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As we journey along the spiritual path, our recognition of the interdependence of all of life is magnified. We become more aware of the many gifts we have been entrusted by the Creator. The natural consequence of spiritual growth is to contribute to the building up of society by sharing our gifts for the benefit of others (Starr, 110). Starr encourages those who do not believe they have anything to give:
Instead of concluding that we are too busy and broken to have anything to give anyone else, let us embrace our wounds as evidence of our membership in the human family and allow them to guide us into treating all beings as our mothers and sons, our brothers and grandmothers, doing everything in our power to lift their burdens and bring them solace.
Rabbi Ted Falcon emphasizes the importance of respecting the dignity of the human person in our efforts to lift up others. For example, lending someone money to start a business is seen as a better option than almsgiving. Giving a person a means to support themselves will have a lasting effect. It’s the sentiment behind the familiar adage: “Teach a man to fish, and you feed him for a lifetime.” The Book of Leviticus speaks of the value of gleaning to lift up another while maintaining their dignity:
When you reap the harvest of your land, you shall not reap your field to its very border, neither shall you gather the gleanings after your harvest. And you shall not strip your vineyard bare, neither shall you gather the fallen grapes of your vineyard; you shall leave them for the poor and the stranger: I am the Eternal your God (19:9-10).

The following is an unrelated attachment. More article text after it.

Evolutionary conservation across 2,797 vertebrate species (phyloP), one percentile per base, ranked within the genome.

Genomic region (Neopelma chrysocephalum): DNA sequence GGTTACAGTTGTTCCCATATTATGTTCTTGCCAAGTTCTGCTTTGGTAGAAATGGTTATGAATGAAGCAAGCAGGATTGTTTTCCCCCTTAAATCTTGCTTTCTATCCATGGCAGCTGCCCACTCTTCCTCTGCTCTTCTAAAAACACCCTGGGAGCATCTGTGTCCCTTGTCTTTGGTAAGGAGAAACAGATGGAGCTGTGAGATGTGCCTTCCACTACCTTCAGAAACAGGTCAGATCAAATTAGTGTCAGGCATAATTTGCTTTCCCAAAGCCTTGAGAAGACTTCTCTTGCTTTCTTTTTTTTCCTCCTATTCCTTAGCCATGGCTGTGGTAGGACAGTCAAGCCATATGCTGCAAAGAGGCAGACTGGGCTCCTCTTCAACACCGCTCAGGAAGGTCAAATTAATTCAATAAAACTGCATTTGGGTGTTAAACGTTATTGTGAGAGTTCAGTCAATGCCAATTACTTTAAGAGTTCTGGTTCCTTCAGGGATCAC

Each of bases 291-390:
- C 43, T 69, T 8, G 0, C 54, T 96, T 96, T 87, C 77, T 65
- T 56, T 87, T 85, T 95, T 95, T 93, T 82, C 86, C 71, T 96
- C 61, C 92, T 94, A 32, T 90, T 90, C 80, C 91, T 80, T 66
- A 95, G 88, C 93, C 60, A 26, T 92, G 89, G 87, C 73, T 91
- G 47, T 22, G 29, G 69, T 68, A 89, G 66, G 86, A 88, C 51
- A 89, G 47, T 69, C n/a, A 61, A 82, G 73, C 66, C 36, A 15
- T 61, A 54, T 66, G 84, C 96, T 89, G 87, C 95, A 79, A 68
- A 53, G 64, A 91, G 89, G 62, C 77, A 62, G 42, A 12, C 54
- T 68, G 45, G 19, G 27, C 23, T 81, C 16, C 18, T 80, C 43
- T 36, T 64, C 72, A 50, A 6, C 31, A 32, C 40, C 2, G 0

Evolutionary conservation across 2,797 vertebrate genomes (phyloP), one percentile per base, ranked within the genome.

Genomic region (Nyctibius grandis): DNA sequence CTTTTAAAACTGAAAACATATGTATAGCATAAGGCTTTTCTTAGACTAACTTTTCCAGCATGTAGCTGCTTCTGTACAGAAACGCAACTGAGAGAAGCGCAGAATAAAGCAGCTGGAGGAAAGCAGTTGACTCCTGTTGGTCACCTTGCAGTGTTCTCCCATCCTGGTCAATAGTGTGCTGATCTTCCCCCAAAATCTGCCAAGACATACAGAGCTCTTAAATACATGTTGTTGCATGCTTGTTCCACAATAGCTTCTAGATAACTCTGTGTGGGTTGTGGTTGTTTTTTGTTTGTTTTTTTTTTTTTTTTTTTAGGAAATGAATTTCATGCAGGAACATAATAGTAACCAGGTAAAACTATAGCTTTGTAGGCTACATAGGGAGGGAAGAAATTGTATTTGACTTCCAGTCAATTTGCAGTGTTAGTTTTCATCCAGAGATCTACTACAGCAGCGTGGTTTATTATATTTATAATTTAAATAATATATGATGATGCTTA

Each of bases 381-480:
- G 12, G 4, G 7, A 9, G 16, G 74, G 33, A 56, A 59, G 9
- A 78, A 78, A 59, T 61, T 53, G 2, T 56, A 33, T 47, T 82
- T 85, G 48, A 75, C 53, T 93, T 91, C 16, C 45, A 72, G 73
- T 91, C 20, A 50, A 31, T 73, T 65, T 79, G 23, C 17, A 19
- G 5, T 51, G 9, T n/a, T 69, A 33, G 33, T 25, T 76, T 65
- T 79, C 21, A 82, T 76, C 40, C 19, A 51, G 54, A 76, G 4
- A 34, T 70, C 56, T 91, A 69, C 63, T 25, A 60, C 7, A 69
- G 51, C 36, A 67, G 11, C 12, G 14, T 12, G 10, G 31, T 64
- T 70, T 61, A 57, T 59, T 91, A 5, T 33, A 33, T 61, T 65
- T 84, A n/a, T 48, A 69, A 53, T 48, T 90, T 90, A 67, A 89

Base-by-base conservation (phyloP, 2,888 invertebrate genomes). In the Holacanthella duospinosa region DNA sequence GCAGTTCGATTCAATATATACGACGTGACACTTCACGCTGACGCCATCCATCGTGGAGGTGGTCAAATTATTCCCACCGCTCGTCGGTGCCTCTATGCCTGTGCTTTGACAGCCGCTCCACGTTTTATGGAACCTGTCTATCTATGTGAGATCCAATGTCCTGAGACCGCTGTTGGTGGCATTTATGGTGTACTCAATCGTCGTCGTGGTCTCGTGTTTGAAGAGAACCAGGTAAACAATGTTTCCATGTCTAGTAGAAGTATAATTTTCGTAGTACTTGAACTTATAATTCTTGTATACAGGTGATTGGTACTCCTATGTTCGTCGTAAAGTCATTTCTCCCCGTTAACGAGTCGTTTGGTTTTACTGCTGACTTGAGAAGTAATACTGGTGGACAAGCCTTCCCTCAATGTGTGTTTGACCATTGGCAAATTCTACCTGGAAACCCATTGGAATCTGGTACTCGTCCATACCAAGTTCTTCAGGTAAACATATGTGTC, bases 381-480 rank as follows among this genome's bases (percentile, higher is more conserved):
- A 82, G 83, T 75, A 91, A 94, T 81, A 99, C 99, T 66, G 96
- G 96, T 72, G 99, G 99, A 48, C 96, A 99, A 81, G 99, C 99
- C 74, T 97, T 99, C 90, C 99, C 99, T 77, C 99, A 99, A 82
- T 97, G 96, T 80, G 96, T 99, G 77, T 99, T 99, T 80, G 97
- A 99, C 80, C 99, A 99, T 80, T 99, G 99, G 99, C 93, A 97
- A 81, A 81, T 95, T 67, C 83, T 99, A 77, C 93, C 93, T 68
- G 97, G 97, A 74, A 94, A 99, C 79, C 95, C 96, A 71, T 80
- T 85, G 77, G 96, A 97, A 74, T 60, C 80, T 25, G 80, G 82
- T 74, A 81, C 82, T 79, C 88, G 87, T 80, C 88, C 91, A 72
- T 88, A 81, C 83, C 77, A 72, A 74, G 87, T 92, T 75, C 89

Gleaning offers a dignified opportunity for an individual to feed himself and his family by engaging in work (Falcon, 95).
With this article, we wrap up our discussion of the contemplative ways of Judaism. A series of videos containing instruction on various types of contemplative prayer is forthcoming. We hope you will join us.
Falcon, Ted and Blatner, David. Judaism for Dummies. Hoboken, New Jersey: John Wiley and Sons, Inc, 2019.
Rahman, Jamal; Elias, Kathleen Schmitt; and Redding, Ann Holmes. Out of Darkness Into Light: Spiritual Guidance in the Quran, with Reflections from Christian and Jewish Sources. Harrisburg, New York: Morehouse Publishing, 2009.
Starr, Mirabai. God of Love, A guide to the Heart of Judaism, Christianity and Islam. Rhinebeck, New York: Monkfish Book Publishing Company, 2012.
Kathy Keary, spiritual director, holds a bachelor’s degree in Education, a master’s Degree in Theological Studies, and completed Sophia Center’s Souljourners Program, an intense study of spirituality and spiritual direction. Kathy believes that the Divine is present and active in all of life and encourages others to be awakened to the God in all including the Divine within. She enjoys accompanying others on their journey to wholeness discovering the person they were created to be.